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#ASKTHEINDUSTRY 18: What is Tree Shaking and why does it matter?

Tree shaking is one of those technique that aim at reducing the JavaScript bundle size.

It involves statically analysing the code in order to find which parts of a given module or library are not being used, and cut them off the final bundle.

You often end up needing only 20–40% of the code you are shipping to the final user.

Why does it matter? Typically it’s a work that makes sense in those apps that rely on lots of external libraries, especially as they grow in complexity and size. It’s a good thing that we can count on this huge JavaScript ecosystem, however, pulling in library after library, you often end up needing only 20–40% of the code you are shipping to the final user.

A couple of examples that might resonate with you:

  • You want to use jQuery, but maybe you’re just interested in a couple of functions, like $ and $.get
  • You are pulling in lodash but you’re using just a couple of functions to debounce and throttle your event listeners

If that sounds anything like you, check tree shaking out.

If you are using ES2015 import statement, here is what a static analyzer can do:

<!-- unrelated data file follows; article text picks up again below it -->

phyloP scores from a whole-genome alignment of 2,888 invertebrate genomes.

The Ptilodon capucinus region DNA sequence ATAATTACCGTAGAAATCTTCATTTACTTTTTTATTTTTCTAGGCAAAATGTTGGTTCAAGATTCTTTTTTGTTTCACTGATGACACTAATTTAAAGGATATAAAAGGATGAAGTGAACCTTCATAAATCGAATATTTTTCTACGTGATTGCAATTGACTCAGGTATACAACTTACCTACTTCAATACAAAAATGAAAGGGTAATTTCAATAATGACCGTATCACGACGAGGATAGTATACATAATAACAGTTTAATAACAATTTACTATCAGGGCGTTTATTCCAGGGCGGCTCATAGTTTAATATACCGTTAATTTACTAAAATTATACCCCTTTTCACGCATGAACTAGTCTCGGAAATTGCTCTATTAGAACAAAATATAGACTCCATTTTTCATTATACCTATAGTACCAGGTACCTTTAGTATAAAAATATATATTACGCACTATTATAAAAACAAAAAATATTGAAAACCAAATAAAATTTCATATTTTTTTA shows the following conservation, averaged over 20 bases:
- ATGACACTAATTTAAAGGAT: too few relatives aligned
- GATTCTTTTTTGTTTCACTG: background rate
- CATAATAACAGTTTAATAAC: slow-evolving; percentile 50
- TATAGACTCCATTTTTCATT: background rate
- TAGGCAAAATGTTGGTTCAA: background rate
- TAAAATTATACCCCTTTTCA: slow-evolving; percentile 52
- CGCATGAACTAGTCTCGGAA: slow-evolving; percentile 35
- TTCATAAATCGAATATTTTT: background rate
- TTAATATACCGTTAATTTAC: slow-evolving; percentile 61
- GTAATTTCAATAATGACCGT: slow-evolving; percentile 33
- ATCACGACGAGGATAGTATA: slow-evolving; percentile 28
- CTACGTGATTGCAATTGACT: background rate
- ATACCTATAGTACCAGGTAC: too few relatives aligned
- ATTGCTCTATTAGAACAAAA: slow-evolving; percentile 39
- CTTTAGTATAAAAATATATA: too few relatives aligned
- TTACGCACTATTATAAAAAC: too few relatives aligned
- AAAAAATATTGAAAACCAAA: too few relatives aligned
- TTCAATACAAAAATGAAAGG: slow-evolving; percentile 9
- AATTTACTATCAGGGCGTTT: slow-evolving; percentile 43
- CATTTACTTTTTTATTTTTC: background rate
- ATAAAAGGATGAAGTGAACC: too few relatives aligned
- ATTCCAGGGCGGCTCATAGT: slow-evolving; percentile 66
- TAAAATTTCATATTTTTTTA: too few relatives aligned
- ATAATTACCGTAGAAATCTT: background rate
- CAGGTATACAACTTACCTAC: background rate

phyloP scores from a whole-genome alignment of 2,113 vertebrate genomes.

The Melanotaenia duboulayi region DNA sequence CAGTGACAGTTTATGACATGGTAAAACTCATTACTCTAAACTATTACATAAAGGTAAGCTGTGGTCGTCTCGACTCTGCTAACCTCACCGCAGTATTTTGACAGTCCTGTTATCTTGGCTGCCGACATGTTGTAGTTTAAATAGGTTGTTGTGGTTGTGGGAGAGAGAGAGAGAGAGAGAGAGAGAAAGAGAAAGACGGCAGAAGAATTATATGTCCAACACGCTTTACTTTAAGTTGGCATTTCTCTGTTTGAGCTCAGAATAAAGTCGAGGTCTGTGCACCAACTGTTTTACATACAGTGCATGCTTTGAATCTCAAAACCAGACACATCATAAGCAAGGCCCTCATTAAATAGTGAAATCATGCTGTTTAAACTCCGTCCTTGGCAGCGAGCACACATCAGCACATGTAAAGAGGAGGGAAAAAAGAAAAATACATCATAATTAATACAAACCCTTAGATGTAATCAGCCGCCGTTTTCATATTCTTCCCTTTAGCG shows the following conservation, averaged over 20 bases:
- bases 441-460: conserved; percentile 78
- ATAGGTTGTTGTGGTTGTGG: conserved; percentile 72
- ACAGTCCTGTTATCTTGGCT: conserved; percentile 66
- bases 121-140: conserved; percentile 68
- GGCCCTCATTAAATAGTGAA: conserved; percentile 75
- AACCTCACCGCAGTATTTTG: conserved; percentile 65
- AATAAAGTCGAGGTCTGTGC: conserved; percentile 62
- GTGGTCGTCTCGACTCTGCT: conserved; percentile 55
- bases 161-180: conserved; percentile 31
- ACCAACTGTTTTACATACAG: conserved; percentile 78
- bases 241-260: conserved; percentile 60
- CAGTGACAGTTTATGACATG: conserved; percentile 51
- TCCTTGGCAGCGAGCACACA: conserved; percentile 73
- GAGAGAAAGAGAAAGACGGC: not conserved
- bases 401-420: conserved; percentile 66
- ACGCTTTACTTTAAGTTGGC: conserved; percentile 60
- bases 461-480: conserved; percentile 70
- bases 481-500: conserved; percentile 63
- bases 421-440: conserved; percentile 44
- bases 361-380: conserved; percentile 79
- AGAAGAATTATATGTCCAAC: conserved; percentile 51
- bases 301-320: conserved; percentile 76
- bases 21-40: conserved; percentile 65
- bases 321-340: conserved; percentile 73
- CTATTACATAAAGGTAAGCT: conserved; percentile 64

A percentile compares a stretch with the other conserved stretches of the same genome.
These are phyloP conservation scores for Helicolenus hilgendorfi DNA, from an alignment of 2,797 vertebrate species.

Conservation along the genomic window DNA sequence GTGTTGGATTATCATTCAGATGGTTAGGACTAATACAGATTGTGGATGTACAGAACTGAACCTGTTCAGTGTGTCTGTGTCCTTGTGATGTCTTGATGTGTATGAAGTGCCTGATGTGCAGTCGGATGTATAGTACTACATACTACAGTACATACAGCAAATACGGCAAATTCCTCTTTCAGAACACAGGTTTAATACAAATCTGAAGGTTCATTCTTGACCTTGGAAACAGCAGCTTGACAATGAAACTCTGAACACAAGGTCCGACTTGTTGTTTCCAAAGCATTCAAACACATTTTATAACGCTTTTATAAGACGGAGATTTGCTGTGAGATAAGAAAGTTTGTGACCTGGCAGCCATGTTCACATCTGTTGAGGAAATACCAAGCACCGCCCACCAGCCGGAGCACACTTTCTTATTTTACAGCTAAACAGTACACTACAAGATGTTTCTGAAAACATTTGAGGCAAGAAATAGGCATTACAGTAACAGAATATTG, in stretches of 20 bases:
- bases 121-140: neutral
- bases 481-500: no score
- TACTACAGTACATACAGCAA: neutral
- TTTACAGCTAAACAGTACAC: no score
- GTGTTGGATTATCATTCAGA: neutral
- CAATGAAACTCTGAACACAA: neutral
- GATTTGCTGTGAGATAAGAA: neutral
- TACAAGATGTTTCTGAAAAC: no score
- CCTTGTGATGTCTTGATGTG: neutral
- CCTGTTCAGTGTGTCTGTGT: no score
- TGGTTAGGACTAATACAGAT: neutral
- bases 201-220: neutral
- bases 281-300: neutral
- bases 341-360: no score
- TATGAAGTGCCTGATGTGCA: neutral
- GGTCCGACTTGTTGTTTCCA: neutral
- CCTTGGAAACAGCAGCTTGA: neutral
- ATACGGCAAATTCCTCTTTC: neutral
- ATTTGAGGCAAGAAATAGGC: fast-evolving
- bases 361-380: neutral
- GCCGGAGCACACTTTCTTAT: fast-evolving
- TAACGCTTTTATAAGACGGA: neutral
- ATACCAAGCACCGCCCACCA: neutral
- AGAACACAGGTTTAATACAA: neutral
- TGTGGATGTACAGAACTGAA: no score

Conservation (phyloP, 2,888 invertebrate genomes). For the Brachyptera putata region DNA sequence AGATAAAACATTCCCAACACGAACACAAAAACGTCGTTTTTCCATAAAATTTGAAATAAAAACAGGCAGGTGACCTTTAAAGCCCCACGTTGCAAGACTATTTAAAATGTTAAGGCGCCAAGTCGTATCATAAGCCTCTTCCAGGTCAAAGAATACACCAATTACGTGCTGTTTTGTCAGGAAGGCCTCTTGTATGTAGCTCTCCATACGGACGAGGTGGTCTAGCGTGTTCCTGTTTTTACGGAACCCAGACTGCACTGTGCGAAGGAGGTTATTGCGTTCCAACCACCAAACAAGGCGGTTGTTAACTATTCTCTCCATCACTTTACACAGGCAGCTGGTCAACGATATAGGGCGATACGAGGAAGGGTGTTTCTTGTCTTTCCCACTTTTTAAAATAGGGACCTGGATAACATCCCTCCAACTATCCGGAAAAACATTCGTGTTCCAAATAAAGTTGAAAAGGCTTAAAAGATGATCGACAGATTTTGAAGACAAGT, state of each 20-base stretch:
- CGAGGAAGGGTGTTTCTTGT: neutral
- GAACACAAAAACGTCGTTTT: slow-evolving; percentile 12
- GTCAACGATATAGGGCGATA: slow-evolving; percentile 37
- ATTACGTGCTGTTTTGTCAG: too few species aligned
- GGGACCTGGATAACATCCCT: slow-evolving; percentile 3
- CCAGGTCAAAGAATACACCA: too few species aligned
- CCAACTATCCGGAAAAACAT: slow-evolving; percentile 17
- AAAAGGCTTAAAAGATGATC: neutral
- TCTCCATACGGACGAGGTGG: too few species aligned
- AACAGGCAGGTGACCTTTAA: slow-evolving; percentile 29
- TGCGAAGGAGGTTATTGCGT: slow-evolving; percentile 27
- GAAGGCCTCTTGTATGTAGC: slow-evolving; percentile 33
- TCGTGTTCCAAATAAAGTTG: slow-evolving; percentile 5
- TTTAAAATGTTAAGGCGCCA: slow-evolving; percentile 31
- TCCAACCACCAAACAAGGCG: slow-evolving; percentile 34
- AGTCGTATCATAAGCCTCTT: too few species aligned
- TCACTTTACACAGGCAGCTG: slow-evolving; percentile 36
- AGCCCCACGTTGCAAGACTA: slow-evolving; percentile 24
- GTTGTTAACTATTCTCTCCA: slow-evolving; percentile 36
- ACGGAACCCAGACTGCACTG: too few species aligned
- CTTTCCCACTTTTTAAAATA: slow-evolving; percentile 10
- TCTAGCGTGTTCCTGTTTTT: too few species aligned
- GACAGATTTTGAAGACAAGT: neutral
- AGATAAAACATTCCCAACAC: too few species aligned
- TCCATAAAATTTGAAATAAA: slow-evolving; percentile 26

• Build a dependency tree
  • Figure out which exported features of a module you are actually importing
  • Do the same thing with the dependencies (of the dependencies, of the dependencies…)
  • Concatenate in a single file only the stuff you need, and in the right order

Needless to say, this can reduce the size of you bundle by just so much!

If you are looking for a way to experiment with this idea, do check rollup.js out!

I read each and every comment, and look forward to see what you think! Also, this piece is part of the #ASKTHEINDUSTRY project, which is a distributed interview to the web industry: you ask, I’ll answer, or find someone who can! Drop a comment if there is anything I can help you with!

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